Origin of the word: Banana

We find ourselves reading and/or researching different things that affect us down here in the tropics so I decided that it might be a good idea to share some of the information we find as these little tidbits are interesting in their own right even if you don’t live close to the equator.

I am currently reading “Banana: The Fate of the Fruit That Changed the World” by Dan Koeppel. It is a fairly recent book that I picked up when were in Houston this past summer. One of the interesting items he found in doing his research for this book is that to follow the journey of the banana it is much easier for archeologists, historians, biologists and authors to work with linguists. Why? Because it was easier to trace the words that each culture used to mean Banana that it is to trace the fruit itself.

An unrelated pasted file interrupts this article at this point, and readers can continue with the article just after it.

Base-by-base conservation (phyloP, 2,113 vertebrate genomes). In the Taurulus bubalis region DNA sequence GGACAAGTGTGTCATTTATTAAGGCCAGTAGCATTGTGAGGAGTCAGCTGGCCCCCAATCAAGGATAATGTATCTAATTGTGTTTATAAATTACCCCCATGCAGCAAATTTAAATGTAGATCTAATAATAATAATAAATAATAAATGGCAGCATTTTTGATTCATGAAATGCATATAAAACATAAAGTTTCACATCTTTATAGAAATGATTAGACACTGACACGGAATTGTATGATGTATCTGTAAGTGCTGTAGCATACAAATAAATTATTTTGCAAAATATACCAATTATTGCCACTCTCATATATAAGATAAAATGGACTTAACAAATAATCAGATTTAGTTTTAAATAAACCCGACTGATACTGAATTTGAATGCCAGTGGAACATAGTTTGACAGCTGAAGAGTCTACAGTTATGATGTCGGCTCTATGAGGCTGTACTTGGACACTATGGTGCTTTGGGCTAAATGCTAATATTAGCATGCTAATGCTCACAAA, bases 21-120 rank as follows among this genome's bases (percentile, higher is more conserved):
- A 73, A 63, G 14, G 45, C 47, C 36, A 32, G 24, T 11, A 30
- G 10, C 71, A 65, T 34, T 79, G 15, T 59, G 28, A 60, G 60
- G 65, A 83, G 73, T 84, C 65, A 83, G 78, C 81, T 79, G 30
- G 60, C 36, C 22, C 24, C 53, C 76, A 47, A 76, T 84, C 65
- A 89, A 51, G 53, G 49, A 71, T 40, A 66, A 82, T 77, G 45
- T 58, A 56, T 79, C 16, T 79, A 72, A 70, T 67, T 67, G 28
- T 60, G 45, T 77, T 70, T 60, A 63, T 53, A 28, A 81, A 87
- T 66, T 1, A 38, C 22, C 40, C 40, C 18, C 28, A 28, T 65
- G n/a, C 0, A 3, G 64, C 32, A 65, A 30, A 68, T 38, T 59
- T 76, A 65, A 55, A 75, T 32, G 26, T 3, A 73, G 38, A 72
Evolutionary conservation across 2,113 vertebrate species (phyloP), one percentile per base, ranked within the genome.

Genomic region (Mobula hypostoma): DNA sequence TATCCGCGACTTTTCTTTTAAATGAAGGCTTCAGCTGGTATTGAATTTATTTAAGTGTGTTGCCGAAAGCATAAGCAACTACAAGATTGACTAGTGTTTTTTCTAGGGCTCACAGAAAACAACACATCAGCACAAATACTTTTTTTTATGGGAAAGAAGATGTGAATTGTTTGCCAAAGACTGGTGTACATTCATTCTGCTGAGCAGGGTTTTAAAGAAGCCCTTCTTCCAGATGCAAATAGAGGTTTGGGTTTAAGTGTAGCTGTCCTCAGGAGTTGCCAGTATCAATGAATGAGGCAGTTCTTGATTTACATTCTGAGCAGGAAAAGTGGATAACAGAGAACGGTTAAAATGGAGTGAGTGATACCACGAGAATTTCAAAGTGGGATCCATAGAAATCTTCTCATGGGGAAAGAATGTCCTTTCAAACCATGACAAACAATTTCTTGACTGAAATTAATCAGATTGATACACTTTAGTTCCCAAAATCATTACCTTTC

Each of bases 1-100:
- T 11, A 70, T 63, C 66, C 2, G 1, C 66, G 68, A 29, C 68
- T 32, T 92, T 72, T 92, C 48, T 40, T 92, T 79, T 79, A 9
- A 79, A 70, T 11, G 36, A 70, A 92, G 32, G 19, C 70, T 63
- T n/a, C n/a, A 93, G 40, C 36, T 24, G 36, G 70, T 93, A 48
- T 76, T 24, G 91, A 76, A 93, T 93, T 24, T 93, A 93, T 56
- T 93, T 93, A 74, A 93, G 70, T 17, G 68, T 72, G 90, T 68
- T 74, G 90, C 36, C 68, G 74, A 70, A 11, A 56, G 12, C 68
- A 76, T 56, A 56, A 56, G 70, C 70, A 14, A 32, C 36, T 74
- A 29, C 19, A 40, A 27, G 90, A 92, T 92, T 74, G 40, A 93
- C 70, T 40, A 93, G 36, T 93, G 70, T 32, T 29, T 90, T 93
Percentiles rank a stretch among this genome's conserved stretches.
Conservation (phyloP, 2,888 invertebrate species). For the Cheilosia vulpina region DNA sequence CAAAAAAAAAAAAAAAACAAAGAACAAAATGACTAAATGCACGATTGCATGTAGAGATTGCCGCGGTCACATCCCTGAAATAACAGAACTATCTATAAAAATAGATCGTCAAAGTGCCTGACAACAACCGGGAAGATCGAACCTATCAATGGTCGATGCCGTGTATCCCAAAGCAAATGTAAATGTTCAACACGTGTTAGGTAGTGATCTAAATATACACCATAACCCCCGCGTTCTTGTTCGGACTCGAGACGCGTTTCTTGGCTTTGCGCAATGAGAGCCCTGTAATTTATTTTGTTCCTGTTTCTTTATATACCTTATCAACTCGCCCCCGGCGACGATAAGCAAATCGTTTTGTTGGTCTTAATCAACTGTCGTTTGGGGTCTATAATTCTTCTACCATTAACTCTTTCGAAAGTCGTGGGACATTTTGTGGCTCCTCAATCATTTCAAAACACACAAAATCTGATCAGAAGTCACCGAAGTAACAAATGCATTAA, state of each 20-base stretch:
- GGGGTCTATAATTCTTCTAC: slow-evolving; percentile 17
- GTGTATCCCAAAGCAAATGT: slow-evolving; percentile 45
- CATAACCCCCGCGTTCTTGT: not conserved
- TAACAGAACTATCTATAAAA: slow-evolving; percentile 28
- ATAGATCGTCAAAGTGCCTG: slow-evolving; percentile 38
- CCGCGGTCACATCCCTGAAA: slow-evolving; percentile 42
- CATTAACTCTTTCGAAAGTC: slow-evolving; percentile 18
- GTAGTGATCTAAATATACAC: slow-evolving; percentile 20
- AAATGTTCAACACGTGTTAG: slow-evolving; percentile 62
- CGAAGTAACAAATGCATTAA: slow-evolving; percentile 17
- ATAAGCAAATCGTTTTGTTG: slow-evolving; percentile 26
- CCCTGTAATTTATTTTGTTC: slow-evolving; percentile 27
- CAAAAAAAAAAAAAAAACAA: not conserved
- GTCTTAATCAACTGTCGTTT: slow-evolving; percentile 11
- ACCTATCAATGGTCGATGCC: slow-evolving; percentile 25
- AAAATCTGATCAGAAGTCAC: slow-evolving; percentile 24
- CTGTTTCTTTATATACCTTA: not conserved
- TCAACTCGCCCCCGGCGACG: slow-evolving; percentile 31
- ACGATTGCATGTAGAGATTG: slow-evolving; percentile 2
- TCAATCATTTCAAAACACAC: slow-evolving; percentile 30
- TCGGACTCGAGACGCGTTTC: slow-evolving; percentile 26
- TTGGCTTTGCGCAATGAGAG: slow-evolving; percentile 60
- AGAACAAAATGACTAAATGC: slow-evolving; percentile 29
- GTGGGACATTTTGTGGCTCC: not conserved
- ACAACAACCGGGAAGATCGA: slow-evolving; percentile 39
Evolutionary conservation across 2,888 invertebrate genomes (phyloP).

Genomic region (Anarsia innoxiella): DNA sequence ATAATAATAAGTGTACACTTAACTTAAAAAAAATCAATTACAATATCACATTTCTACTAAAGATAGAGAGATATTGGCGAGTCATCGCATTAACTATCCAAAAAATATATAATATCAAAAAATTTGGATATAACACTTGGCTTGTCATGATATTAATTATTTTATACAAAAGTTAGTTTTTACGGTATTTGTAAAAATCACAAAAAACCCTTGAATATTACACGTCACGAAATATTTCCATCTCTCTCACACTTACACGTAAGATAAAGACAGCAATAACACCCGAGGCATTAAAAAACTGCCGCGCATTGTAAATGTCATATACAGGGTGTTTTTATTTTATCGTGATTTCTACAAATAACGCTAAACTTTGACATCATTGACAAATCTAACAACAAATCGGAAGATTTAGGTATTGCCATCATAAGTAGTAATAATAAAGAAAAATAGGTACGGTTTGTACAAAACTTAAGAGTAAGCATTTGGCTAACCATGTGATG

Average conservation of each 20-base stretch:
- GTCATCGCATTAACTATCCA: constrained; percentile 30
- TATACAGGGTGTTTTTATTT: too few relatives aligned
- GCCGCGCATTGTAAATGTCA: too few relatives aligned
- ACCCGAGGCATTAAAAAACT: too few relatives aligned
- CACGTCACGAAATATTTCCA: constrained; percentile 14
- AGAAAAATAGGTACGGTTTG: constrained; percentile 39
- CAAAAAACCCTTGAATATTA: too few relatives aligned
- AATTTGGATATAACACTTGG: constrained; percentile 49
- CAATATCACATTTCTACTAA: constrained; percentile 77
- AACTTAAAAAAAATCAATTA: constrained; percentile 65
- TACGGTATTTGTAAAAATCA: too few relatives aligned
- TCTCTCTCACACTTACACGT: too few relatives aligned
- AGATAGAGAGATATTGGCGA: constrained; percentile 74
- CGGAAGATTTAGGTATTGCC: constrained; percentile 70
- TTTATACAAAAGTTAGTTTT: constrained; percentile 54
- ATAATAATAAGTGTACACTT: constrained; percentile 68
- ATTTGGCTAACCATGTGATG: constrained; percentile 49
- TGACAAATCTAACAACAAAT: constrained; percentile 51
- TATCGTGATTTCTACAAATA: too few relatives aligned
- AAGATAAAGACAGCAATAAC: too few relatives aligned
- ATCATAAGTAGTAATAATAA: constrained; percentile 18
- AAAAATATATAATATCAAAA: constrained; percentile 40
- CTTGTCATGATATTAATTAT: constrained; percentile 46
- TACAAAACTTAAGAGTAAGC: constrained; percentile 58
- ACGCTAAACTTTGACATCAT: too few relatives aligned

The words used in the far east to mean banana are very different than the word we use today. The words used in Hebrew, Latin and many other languages are also quite different than we use today. The word that we use today, Banana, has its origin in the Arabic word banan. Banan translates into English as “finger.”

Bananas are harvested from the plant as a rack. This rack is then separated into hands. The bunch of bananas you buy in the grocery store are a hand of bananas. The individual fruits are the “finger” of the plant. Thus the Arabic word for finger has come to be our word for this delicious fruit.

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